With COVID-19 and most vaccine designs, the genetic code for making these vaccines are publicly available. Moderna/NIAID and Pfizer/BioNTech publicly share their formulation (there are in their paper, FDA briefing documents, etc., I am too lazy to link them). In other words, you could use their formulation. However, the question now is do you have the right equipments with proper biosafety level? Or can you be sure that your formulation isn’t contaminated? This simple answer has 1 thing in common: a lot of financial investment up front. Maybe I should write about how expensive science could get.
To say we cannot trust big pharma in the face of people dropping dead and millions are infected, is a moot point.
Another contentious issue is how vaccination is viewed through Islamic rulings. I do not like explaining this part, because really it is not my job. It is the job of religious clerics (imams). However, I feel like some of them have abdicated this very important role in favor of spreading misinformation, and then go off and say “wallahu a’lam” (truly, God knows better). It is just plain lazy.
As reported by Quartz (paywalled), UAE and Bahrain have vaccinated 10.99% and 5.25% of their population as of 11 January 2021. This is because of a few contributing factors, chiefly the population sizes are smaller and the issues with logistics are less apparent. But not just because of these two. The imams communicated this early on. For example, UAE Fatwa Council chaired by Shaykh Abdallah bin Bayyah issued that COVID-19 vaccination program is allowed. Furthermore, in the report,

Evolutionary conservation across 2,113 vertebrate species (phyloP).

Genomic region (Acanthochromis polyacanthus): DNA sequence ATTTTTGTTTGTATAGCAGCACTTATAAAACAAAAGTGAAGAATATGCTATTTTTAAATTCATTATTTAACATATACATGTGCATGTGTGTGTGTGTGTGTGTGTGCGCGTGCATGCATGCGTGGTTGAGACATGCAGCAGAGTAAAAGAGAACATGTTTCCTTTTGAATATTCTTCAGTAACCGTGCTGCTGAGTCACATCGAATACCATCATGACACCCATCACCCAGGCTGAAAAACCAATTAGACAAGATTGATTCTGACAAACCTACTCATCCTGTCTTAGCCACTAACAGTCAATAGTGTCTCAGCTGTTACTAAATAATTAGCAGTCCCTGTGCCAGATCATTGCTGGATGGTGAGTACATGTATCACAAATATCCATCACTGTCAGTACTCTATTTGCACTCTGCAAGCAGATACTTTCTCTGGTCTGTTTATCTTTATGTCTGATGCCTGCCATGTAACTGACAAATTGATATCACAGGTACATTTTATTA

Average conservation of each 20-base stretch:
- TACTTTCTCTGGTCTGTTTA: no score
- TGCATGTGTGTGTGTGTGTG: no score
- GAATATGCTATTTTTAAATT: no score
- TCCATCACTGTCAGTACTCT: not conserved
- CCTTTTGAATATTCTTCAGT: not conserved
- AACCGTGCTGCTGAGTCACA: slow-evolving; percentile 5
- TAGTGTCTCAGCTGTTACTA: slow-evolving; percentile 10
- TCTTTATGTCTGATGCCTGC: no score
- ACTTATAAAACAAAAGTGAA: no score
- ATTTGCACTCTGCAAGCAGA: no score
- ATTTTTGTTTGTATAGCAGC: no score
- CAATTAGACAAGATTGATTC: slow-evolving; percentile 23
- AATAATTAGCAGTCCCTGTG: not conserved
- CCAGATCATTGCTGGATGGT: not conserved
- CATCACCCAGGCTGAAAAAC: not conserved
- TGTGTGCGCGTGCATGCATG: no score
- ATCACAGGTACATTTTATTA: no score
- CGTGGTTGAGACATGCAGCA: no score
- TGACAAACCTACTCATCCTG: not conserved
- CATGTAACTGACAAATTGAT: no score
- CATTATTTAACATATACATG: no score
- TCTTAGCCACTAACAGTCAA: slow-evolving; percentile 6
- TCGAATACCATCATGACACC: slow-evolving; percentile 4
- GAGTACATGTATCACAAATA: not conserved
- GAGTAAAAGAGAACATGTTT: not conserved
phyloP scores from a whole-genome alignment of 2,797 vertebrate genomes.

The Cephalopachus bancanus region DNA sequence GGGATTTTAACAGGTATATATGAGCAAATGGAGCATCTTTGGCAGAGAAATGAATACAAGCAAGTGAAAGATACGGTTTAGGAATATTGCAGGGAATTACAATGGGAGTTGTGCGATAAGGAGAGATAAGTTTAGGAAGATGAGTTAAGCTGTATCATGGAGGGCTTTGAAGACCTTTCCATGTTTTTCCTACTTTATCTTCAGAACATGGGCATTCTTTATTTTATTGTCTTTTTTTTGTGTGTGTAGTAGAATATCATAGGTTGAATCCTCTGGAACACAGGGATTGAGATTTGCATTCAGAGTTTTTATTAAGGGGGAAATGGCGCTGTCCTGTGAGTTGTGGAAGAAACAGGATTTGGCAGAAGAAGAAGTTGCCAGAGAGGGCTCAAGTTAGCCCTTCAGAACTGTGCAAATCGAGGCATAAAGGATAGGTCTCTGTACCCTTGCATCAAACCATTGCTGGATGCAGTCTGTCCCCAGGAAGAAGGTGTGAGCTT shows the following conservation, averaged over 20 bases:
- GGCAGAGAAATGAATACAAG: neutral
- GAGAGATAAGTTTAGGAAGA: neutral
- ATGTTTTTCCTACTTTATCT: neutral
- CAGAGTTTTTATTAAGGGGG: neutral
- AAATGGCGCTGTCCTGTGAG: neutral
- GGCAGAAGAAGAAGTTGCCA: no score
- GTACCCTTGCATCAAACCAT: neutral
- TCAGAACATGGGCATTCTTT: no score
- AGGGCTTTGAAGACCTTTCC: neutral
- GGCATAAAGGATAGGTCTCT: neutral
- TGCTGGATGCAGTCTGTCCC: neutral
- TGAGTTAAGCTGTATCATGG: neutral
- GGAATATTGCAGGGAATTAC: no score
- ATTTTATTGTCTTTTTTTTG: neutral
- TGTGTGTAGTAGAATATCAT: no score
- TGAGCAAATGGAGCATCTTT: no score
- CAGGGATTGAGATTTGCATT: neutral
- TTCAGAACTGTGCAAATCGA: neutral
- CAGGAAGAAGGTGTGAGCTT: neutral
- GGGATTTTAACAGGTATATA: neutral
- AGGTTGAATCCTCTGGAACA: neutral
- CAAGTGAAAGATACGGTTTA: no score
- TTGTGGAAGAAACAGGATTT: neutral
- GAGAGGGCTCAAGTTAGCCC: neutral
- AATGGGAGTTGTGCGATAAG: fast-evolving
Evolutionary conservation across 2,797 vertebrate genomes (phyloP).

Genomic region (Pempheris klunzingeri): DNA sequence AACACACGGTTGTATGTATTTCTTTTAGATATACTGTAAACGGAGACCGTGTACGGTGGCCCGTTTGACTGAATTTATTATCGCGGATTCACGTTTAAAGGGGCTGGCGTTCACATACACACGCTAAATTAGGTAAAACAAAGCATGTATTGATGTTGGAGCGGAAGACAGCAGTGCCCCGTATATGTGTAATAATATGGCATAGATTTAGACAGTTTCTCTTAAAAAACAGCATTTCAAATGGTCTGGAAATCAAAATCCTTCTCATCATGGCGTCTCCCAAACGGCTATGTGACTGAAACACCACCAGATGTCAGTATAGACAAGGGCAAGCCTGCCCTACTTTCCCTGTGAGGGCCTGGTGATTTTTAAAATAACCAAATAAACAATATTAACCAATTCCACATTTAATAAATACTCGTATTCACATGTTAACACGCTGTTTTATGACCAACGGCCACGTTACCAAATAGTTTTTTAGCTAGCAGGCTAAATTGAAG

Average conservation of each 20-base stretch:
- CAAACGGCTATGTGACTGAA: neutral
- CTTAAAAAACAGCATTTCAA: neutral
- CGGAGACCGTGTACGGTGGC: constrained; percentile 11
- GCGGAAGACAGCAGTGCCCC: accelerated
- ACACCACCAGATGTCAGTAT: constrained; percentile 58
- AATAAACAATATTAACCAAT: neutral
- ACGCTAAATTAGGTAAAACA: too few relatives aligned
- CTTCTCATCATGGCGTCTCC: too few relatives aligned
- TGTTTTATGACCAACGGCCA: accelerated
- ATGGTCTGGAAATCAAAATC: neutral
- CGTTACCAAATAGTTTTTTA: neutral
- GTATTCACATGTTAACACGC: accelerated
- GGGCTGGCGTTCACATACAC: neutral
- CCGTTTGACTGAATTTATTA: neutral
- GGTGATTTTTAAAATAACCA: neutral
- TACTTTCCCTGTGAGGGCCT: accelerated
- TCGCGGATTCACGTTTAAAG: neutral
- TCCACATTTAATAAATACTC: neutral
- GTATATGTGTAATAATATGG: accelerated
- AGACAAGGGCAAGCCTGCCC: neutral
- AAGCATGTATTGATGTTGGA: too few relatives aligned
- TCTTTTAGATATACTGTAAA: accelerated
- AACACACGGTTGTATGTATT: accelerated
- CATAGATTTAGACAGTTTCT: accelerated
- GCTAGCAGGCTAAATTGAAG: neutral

“Coronavirus vaccination is classified under preventive medicines for individuals, as recommended by the Islamic faith, particularly in times of pandemic diseases when the healthy happen to be prone to infections due to the high risk of contracting the disease, therefore posing risk to the entire society,” the Council explained.
The Fatwa Council added that even though the vaccine in question contains non-halal ingredients banned by Islam, it’s permissible to use it in implementation of the Islamic rule that permits the use of such products in case there are no alternatives.
Furthermore, the Syakh Abdullah himself received the jab publicly. That is how you, imams, build public confidence.